"Detailed lists from the Railways list were prepared by our own teams and we also sent relevant information to our neighbouring districts. From that, we isolated all those people to institutions like schools, colleges and kalyana mandapams,” Sakthi Ganesan explains. In a span of two days, which the workers took to trace all 280+ travellers, 27 persons tested positive for COVID-19. 

“You can only imagine what would have happened if we had delayed it (tracing and isolating),” he adds. 

Safety of frontline and essential service providers

Since Erode initially had a spurt of cases, around 18 zones were marked as containment zones. In these zones, the administration made sure that all facilities like vegetables, groceries, ATMs and even clinics were made available at the doorsteps of the residents so that the movement is restricted. 

“Erode has one big vegetable market — Nethaji vegetable market — which has around 500 sellers. We moved them all to the central bus stand, since it is a spacious area and told them to not come to sell their vegetables if they have a fever or a cold. We also arranged 150 moving vegetable shops in the Corporation area alone, so that people don’t have to travel till the market. Thus we prevented crowding in market places,” Kathiravan explains. 

Erode district has around 2,500 police personnel on duty including home guards and traffic wardens who were given sensitivity training to work ‘with’ the public during the lockdown and that a strong, rough reaction to law-breaking will only make things worse. 

“We made sure that all of my men were subjected to medical checkups and screening regularly. We also ensured that healthy food is provided to them from community kitchens. We ordered them not to accept food or anything from volunteers or anybody from outside,” Sakthi Ganesan points out. He also adds that Personal Protection Equipment (PPE) kits were provided to those who were posted on duty in containment zones and in COVID-19 wards and isolation centres.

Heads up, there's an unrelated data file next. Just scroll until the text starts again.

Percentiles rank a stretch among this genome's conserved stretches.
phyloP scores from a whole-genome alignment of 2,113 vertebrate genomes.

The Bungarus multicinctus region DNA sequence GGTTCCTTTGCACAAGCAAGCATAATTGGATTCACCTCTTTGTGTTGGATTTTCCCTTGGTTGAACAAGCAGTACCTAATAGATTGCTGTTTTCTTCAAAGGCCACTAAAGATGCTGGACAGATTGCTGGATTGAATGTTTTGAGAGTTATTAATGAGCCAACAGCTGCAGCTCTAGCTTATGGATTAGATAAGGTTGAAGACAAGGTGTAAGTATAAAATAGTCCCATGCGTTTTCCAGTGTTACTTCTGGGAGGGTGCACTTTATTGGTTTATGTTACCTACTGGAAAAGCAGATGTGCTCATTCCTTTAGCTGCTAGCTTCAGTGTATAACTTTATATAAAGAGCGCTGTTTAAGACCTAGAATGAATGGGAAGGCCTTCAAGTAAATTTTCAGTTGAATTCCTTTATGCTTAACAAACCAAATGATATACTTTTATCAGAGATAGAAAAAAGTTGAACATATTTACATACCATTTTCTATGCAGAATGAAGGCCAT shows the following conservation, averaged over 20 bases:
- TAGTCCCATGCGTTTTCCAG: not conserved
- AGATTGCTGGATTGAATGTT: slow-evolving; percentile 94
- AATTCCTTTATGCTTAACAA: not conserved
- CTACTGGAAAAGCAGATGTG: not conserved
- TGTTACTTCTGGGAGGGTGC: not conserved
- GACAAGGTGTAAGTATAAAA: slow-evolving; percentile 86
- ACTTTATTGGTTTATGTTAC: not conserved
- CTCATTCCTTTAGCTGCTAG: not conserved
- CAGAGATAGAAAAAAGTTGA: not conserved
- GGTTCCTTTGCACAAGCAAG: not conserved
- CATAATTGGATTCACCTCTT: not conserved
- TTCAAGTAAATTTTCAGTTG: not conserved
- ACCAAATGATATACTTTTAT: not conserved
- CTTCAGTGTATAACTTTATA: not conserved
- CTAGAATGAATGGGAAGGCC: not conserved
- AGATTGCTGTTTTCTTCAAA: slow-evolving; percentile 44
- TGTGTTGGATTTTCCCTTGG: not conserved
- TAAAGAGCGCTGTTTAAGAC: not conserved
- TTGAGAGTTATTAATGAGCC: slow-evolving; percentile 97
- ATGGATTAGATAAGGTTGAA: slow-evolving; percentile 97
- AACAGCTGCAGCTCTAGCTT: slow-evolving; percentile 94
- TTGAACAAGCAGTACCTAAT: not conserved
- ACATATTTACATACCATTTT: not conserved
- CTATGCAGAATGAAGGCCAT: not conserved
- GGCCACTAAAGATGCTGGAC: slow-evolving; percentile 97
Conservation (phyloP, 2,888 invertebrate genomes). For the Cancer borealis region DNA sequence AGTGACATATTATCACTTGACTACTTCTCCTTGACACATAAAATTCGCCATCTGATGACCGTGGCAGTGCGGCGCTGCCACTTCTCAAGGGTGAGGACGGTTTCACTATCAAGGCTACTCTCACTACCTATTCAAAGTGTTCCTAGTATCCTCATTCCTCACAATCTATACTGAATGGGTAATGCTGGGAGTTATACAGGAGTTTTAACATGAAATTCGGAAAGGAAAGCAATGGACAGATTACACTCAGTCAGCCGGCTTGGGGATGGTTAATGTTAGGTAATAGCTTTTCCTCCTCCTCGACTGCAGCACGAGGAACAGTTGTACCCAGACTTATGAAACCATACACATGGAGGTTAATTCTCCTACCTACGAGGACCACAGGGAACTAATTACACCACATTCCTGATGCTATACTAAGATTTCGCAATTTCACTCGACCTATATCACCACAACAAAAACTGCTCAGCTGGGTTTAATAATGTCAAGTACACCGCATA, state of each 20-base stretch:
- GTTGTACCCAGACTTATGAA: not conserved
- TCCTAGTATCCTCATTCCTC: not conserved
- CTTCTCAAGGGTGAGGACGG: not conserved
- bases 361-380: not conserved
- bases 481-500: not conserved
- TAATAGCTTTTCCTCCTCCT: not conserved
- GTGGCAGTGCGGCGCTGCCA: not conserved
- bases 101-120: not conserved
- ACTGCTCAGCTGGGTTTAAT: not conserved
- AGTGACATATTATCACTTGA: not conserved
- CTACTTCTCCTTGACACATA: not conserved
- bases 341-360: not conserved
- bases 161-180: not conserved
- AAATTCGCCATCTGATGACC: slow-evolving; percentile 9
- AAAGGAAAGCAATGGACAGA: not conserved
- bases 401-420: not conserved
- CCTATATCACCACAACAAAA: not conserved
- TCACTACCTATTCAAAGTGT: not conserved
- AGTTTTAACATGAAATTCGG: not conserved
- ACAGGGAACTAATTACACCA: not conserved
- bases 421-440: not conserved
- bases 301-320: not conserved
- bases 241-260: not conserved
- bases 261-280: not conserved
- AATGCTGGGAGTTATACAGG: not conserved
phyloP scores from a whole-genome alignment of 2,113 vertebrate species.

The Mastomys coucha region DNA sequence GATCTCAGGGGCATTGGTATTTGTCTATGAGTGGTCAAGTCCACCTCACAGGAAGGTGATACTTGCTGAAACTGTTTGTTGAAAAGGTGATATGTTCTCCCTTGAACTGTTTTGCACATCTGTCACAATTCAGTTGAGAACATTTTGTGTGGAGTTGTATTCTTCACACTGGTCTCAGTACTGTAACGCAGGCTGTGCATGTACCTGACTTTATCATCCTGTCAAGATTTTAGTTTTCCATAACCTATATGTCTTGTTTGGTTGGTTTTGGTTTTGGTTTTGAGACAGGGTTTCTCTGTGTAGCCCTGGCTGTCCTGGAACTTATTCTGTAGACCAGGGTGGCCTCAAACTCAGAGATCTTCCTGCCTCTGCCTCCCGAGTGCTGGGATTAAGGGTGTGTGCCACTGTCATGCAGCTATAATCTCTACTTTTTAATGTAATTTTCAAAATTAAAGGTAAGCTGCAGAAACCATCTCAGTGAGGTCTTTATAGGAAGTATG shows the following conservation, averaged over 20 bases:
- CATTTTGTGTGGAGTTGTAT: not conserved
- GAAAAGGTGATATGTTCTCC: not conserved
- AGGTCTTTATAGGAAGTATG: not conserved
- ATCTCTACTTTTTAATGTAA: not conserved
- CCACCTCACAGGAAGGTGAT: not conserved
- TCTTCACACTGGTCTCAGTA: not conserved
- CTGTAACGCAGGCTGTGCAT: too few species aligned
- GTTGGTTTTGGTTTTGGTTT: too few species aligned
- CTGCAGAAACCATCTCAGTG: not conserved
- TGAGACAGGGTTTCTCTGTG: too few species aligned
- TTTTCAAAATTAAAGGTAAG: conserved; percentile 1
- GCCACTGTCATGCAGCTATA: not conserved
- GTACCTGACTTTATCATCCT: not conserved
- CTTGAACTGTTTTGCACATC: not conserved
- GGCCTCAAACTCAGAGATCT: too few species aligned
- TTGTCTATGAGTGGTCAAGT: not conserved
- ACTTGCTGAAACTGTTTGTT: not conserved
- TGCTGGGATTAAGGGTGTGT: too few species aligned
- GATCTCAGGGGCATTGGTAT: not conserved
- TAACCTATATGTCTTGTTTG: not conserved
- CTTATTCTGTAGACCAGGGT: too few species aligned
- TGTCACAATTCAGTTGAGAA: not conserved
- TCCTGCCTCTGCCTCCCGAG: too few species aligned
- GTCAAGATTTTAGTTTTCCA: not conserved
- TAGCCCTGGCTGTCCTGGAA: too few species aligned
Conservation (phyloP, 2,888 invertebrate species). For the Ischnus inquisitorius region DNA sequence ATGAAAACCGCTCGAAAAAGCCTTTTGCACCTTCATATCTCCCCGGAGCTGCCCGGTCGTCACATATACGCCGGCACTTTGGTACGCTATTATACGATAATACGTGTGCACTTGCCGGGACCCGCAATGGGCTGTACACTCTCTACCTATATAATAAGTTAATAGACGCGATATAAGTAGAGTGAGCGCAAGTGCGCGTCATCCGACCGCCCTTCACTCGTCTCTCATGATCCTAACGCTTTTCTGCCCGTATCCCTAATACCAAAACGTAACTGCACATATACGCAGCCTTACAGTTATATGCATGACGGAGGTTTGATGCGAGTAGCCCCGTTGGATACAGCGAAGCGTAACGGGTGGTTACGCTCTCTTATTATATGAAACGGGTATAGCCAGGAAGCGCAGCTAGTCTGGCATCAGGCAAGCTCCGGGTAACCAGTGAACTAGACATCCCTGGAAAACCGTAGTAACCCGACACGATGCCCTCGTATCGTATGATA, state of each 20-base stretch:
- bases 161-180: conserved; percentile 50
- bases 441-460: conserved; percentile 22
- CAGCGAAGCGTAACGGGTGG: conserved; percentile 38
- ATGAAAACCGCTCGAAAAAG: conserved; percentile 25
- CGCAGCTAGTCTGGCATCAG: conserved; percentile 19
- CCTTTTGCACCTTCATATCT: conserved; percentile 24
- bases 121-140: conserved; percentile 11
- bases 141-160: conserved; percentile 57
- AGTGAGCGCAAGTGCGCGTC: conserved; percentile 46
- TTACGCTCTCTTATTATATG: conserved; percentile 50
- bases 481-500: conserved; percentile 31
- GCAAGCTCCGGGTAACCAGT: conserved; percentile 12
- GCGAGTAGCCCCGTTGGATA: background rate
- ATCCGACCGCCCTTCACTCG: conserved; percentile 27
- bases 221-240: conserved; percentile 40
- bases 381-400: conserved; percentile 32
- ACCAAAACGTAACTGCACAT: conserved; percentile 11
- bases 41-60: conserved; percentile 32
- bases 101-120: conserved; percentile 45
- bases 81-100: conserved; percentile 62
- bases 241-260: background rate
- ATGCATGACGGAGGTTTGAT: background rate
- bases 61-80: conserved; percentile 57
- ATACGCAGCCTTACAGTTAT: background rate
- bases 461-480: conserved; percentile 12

Medical insurance for migrant workers

Erode, a highly industrialised district, has around 25000 workers from different states of India like Jharkhand, Bihar, Assam, etc. When migrant workers across the country were trying to walk back to their native states, Erode District Collector says that their proactive measures ensured that these workers were safe. 

“When we decided to shut down companies, we called all business owners and took an undertaking from them to provide food, shelter, facilities, and medical insurance to all the migrant workers employed in their units,” Kathiravan explains. 

Dedicated police officials and nodal officers were also put in charge of ensuring the welfare of these workers wherever they were staying. 

“We told them that even if they tried to move out of Erode, they would be held back in some other district or in some camps and that they cannot really reach home. We told them that all arrangements will be made and they will be taken care of well. We also told the employers that in regular times they (migrant labourers) worked for you, now it is time you step up for them. We made sure they were all medically insured as well,” adds Sakthi Ganesan, quipping that Dish TV and Netflix subscriptions also helped to keep them entertained and occupied. 

When questioned about the Koyambedu cluster in Erode, Kathiravan says that only one positive case has been reported from the district, which comes under the Koyambedu source. “Strict monitoring in the district borders has helped us achieve this,” he says.